When the affected company acts like nothing's happened, whereas multiple sources continue providing pieces of the puzzle, a statement on the measures taken to prevent that type of hijacking in the future would be better PR than denying the hijacking of the first place and the fact that they could have pointed Photobucket.com to anywhere they wanted to.
Posted by Dancho Danchev at Tuesday, June 24, 2008
Monday, June 23, 2008
This risk-forwarding process for all the malicious and criminal activities to the owner of the compromised web server is something usual, what's more interesting in this case is the number and diversity of the affiliations this guy has set up in order to monetize the unauthorized access by using all the possible sources of revenues like the ones I pointed on in a previous post regarding increasing monetization of web site defacements.
drivemedirect .com/soft.php?aid=0358&d=3&product=XPA securityscannersite .com/2008/3/freescan.php?aid=880358
Sampe detection rate for the casino adware, a reminder on why you shouldn't play poker on an infected table :
Scanners result : 7/33 (21.22%)
Trojan.Casino.466752; W32/Casino.A.gen!Eldorado; Adware.Casino-18
File size: 466752 bytes
To sum up - with the overall availability of templates for phishing sites, fake video sites, fake security software, as well as the ongoing traffic management tool's convergence with web malware exploitation kits, the opportunity for a malicious party to participate in different affiliate based scams on revenue sharing basis, increases. Therefore, what looked like an isolated attack, is slowly becoming an "attack in between" the rest of the malicious activities lunched by the same party.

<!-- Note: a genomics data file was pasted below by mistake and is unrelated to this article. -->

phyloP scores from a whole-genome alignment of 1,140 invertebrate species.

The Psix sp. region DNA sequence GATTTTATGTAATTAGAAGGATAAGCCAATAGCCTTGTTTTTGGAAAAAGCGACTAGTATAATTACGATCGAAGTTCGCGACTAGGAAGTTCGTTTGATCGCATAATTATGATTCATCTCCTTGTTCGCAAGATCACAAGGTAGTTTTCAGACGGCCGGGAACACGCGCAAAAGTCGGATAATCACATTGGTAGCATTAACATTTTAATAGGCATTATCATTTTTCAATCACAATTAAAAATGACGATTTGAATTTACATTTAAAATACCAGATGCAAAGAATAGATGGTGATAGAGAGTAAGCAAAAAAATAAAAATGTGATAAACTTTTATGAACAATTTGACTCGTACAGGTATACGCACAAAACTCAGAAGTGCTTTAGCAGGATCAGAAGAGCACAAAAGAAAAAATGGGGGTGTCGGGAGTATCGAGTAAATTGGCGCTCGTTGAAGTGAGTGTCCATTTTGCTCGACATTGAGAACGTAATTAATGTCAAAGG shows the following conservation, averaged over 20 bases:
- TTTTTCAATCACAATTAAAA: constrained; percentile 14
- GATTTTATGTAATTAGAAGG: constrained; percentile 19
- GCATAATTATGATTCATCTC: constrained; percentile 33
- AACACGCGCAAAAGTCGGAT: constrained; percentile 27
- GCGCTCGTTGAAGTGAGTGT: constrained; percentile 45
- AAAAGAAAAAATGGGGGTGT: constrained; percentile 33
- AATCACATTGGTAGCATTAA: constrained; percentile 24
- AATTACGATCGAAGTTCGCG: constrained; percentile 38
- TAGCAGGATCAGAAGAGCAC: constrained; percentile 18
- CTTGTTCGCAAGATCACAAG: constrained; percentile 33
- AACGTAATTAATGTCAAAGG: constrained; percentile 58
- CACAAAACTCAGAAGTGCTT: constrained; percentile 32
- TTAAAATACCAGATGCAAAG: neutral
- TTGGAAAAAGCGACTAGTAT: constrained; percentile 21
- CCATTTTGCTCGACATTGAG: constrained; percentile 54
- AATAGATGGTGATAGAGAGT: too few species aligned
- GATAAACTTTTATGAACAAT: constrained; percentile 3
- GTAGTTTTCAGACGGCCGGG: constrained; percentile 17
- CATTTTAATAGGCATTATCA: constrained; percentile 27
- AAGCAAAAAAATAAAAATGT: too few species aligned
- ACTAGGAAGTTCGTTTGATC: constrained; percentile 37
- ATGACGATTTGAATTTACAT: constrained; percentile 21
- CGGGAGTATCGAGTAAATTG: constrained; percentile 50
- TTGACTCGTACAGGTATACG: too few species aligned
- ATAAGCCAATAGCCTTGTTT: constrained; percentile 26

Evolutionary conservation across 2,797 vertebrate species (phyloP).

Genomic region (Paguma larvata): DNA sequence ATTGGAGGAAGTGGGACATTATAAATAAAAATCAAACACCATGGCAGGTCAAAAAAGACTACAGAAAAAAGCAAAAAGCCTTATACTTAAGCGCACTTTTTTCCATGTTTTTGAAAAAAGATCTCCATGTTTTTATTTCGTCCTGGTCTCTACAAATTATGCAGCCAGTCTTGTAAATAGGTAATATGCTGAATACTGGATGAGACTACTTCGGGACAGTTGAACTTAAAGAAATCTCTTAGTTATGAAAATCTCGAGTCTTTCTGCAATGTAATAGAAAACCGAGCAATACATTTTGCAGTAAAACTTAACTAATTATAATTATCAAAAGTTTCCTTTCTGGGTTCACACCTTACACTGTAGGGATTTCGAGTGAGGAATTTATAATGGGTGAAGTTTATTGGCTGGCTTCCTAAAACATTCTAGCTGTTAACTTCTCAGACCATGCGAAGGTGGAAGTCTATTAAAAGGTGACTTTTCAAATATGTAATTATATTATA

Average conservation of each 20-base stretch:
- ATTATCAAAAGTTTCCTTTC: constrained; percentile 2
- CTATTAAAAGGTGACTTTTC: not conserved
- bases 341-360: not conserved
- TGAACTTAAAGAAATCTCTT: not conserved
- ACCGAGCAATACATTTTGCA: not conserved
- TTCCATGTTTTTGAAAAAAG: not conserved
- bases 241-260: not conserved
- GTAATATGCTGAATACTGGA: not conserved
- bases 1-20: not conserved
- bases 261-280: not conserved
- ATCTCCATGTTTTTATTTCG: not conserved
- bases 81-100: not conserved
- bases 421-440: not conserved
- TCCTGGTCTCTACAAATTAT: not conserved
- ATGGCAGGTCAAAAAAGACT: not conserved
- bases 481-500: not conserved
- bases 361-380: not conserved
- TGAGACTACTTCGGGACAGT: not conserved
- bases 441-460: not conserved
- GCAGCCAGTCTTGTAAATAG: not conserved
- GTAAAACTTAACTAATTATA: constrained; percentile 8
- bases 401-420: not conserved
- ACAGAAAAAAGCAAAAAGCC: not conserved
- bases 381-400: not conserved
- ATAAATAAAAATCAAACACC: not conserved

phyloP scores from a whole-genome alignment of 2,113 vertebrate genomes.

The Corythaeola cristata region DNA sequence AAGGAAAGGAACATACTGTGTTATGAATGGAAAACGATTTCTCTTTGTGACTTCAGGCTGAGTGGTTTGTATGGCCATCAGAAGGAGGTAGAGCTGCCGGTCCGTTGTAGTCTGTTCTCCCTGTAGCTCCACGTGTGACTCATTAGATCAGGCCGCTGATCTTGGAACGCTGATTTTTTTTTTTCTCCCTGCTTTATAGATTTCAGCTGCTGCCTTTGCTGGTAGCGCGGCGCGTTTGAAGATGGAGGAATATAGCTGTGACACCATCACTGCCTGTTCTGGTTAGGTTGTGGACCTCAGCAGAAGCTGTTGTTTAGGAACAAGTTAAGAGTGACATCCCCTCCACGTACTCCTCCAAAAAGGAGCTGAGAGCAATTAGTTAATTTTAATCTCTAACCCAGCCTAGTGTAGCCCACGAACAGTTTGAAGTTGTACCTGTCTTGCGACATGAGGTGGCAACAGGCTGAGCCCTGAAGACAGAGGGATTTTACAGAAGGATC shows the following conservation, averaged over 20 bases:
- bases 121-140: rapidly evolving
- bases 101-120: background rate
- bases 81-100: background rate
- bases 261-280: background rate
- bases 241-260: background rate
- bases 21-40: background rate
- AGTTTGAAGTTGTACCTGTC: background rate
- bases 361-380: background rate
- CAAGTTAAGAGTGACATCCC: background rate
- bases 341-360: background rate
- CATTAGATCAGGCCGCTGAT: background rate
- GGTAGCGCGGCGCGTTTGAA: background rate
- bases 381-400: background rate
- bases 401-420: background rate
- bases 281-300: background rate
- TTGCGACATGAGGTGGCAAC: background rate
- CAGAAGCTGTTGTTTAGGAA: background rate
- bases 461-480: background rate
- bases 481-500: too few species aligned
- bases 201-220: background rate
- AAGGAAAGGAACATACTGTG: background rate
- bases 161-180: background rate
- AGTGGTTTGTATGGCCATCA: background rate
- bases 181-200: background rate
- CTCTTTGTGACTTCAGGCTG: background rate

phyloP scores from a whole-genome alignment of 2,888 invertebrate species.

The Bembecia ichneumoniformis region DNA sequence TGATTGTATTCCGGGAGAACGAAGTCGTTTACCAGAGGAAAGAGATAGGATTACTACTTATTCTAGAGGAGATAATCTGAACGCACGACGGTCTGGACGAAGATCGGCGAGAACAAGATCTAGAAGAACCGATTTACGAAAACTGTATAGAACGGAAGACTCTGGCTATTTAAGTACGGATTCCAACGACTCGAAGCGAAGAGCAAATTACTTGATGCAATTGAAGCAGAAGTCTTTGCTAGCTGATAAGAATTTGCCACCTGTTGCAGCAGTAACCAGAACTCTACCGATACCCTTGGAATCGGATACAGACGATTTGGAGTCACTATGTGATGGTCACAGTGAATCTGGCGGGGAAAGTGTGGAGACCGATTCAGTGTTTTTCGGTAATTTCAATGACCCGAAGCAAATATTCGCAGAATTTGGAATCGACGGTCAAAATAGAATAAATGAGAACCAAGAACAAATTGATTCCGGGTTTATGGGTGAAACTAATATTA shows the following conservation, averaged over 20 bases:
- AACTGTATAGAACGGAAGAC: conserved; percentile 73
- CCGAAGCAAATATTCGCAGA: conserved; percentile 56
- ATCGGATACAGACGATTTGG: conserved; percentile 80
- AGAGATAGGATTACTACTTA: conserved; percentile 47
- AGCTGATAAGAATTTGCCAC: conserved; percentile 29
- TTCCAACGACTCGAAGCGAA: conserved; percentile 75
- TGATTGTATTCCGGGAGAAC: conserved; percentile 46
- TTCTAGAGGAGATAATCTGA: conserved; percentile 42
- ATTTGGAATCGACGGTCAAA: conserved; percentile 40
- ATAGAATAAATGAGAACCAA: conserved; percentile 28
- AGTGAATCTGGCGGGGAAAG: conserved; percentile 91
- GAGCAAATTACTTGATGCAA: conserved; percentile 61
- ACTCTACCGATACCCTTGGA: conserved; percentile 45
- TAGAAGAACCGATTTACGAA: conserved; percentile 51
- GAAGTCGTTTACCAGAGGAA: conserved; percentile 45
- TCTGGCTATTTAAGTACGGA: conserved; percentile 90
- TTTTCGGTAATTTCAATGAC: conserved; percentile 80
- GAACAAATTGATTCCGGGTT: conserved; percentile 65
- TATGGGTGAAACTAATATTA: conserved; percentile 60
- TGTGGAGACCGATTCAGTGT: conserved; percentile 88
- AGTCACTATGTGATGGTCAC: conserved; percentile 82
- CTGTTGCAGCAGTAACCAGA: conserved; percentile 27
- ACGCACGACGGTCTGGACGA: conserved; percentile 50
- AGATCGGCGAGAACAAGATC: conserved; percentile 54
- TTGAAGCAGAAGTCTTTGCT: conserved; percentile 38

Posted by Dancho Danchev at Monday, June 23, 2008
Friday, June 20, 2008
Phishers have once again indicated their interest in obtaining fresh passwords for social networking sites, by using the already hacked accounts there in order to social engineer the account holder's friends that the phishing links they leave as comments are legitimate. This latest internal phishing campaign circulating across Facebook, is a part of a bigger phishing operation, whose reliance on fast-fluxed domains used in the campaign indicates it's a part of a botnet.
Sample messages spammed across Facebook :
"hey, howdy?? oh lisen i got a new friend here shex kinda new on facebook..maybe you can give her a lil tym so she can enjoy here?? not forcin u but u can chk out =)"
"i got a new friend here..shex kinda new here..maybe you can give her a lil tym so she can enjoy here?? not forcin u but u can chk out =)...her profile is"
"hi, watsup?? luk i want you to add ma new friend, as she is new here maybe you can give her lil time so she enjoys her online stay :P her profile is"
Sample phishing URLs and fast-flux domains from this campaign :
Related phishing domains sharing fast-flux infrastructure with one another :
They also seem to be in a process of diversifying the social networks to be attacked, having Hi5 in mind - hi5.com.profile.id.yijs.dcrt.1d27c9b8fb.com/hi5/?id=chrislef&auth=rwx&cyua=albumem
Large Scale MySpace Phishing Attack
Update on the MySpace Phishing Campaign
MySpace Phishers Now Targeting Facebook
MySpace Hosting MySpace Phishing Profiles
Posted by Dancho Danchev at Friday, June 20, 2008
With blackhat search engine optimization tactics clearly converging with social engineering, the result of which is the increasing supply of Zlob malware variants served as fake codecs, it's about time we spill some coffee on several campaigns in order to get a better understanding of the way the campaigns function.